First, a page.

Colorado River Water Supply

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A report has been released on Colorado River water supplies that shows Arizona will not face shortages next year. Central Arizona Project General Manager Ted Cooke will tell us more.

TED SIMONS: The latest report on the supply of Colorado River water into Lake Mead shows levels are sufficient to keep Arizona from facing shortages next year. Central Arizona Project general manager Ted Cooke is here to tell us more. Welcome to Arizona Horizon.

TED COOKE: Thank you for having me.

TED SIMONS: Thank you for being here. Lake Mead now seven feet above the trigger point, explain what we're talking about.

TED COOKE: That's correct. The seven feet about the trigger point is a projection of where Lake Mead will be at the end of this year.

TED SIMONS: And this was done -- They do this in August?

TED COOKE: The Bureau of Reclamation does a study every month based on a projection model, they run it every month. The August run is so important because that's the one used to make a determination of whether or not there will be a shortage. We watch it closely all year. It's as exciting as any sport to watch the month to month to month, great news, there won't be a water shortage next year.

TED SIMONS: So no water shortage. Agriculture probably very happy to hear that.

TED COOKE: Agriculture would have been the customer class impacted if there was a shortage in 2016.

TED SIMONS: No shortage in 2016, it sounds optimistic for 2017, as well?

TED COOKE: It is optimistic for 2017, as well. The percentage is - of course we have to wait a year to find out for sure but the projection for the end of 2016 in Lake Mead has a relatively low percentage, probably less than 20% chance of a shortage in 2017. That's very encouraging because some of the things we have done to help the outcome in 2016, we may be able to repeat that in 2017 if the weather cooperates a little bit.

TED SIMONS: We just did this story about a month ago. We're below the trigger point, people are running around with hair on fire. There was a lot of concern about what was going to happen. Did just one wet spring make that much difference?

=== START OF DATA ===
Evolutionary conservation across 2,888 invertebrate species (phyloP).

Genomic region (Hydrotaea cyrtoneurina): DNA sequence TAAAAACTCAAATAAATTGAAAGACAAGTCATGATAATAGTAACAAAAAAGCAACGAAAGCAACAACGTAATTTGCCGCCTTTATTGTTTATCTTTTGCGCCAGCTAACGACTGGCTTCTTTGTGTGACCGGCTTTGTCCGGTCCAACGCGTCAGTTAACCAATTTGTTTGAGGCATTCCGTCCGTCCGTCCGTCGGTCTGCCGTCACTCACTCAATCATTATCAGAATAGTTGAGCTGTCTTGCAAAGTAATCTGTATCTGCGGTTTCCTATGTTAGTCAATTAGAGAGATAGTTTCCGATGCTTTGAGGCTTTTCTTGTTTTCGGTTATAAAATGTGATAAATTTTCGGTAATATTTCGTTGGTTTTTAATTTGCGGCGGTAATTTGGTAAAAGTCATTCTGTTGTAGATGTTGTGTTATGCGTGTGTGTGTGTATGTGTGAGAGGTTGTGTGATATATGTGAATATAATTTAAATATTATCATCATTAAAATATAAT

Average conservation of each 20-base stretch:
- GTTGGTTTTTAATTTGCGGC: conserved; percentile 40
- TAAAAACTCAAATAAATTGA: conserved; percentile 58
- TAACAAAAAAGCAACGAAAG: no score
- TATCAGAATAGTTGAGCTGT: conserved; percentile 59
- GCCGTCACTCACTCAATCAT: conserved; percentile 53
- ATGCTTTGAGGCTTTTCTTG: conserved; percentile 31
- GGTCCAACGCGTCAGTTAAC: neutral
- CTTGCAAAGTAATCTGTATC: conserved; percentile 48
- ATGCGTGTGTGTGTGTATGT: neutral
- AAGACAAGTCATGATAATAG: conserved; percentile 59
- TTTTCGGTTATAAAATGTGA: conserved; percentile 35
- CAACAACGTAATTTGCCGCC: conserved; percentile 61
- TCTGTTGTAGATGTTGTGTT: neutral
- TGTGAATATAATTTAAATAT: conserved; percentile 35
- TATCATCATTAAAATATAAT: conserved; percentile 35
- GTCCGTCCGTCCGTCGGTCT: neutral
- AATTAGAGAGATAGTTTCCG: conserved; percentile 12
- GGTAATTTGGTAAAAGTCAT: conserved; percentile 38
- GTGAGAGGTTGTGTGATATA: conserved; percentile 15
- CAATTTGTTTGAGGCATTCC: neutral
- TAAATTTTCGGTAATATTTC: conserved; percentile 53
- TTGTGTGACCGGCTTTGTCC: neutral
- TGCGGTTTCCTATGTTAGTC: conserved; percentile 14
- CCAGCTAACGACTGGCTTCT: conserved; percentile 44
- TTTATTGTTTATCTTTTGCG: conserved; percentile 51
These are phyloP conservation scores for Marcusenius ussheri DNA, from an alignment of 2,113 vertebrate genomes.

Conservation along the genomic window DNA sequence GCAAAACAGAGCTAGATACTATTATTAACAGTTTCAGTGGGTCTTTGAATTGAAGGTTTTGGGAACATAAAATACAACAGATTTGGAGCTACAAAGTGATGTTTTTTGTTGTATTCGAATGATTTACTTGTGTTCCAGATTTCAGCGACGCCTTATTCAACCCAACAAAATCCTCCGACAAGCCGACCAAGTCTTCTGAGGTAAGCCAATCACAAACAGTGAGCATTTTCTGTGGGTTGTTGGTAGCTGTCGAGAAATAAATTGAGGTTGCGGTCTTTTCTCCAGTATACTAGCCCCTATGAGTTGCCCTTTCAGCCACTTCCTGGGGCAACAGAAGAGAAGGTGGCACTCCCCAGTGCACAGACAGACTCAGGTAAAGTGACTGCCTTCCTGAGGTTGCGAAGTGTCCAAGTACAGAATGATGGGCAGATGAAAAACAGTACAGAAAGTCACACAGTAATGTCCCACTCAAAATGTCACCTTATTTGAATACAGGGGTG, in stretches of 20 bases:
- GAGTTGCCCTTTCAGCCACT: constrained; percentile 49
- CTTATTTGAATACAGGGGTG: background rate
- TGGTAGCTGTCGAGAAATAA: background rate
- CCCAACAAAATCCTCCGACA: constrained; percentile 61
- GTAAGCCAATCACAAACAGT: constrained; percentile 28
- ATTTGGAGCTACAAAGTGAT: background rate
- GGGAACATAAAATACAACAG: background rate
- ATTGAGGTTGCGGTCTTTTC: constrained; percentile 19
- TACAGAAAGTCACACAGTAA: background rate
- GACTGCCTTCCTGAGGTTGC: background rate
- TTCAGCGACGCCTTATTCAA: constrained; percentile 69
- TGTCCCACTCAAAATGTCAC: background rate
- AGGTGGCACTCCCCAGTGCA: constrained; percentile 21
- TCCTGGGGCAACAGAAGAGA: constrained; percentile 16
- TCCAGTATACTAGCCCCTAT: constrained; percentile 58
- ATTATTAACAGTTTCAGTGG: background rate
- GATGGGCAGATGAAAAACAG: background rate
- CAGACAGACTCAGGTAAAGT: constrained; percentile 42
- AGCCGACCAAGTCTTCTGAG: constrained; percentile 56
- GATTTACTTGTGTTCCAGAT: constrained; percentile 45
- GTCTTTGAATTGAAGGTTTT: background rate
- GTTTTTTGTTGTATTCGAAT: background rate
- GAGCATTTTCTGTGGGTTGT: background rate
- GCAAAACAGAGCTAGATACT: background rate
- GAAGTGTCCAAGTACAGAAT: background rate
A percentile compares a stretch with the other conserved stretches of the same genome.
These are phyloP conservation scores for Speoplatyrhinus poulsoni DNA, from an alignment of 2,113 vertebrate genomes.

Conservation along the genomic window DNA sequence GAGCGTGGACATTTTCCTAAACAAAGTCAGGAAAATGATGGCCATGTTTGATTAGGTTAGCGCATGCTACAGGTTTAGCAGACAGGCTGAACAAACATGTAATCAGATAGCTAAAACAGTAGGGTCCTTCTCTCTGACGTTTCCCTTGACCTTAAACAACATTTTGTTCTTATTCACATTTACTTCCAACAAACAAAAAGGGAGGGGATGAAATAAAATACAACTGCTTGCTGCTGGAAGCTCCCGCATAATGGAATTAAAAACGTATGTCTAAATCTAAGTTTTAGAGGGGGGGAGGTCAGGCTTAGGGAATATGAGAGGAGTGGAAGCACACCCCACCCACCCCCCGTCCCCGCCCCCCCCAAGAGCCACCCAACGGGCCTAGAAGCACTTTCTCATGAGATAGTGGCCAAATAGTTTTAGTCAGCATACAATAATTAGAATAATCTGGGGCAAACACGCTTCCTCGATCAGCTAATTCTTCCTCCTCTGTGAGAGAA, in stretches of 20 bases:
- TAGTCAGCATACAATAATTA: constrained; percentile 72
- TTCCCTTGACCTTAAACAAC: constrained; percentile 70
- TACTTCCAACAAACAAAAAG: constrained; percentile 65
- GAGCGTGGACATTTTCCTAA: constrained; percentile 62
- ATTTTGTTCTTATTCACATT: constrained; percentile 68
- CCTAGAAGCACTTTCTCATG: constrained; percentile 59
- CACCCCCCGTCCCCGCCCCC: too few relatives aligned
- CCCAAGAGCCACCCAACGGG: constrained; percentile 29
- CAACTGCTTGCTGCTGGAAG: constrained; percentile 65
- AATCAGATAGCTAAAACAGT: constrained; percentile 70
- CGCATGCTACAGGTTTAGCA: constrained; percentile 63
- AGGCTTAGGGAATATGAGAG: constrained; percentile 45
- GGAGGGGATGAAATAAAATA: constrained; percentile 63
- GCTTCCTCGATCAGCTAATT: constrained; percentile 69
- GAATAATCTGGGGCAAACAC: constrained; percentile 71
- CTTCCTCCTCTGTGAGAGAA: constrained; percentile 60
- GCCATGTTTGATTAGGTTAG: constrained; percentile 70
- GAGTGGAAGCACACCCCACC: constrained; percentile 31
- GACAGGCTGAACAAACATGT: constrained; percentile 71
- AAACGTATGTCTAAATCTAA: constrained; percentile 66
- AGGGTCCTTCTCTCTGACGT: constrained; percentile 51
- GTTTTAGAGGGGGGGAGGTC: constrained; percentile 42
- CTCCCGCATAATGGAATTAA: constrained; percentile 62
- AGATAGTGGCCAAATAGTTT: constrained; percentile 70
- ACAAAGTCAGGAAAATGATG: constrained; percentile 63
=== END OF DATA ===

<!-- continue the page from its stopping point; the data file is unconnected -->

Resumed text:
TED COOKE: It did. It was about a wet month and a half in May and June. Not enough to break the drought or to even be a particularly good year, but January through April were very depressing. That's when people's hair was on fire. In the April time frame the projections were about a 50% shortage for 2016 and 75% in 2017. It was pretty nasty. An extremely wet May where we had over 200% of normal in most of the upper basin really helped us out.

TED SIMONS: Now regarding measures that could be taken possibly, these upper basin states, they used Lake Powell for the measurements, correct?

TED COOKE: That's the biggest storage reservoir in the upper basin. And my understanding is that the primary use of that storage reservoir in the upper basin is for regulating the flow of water into the lower basin. They have several other smaller reservoirs, as well.

TED SIMONS: Sounds like they have not been using their allotment here of late, and that has helped the lower basin.

TED COOKE: The higher Lake Powell is, the better off the lower basin is. The elevation of Lake Powell determines how much water is released into Lake Mead which is where the lower basin is.

TED SIMONS: Because they haven't used their allotment for years, obviously that helps us. Can we continue to see that?

TED COOKE: It will continue. We do not take all of our long term water under long term contracts here in Arizona, either. We do take all the water but use it for other purposes, store it underground and things like that. Both Arizona and the upper basin will eventually grow into their full allotment. Eventually that will change.

TED SIMONS: The word eventually is kind of key here, sound like the lower basin states, that's us, we consume more than the river provides.

TED COOKE: That's correct.

TED SIMONS: Something's got to give, doesn't it?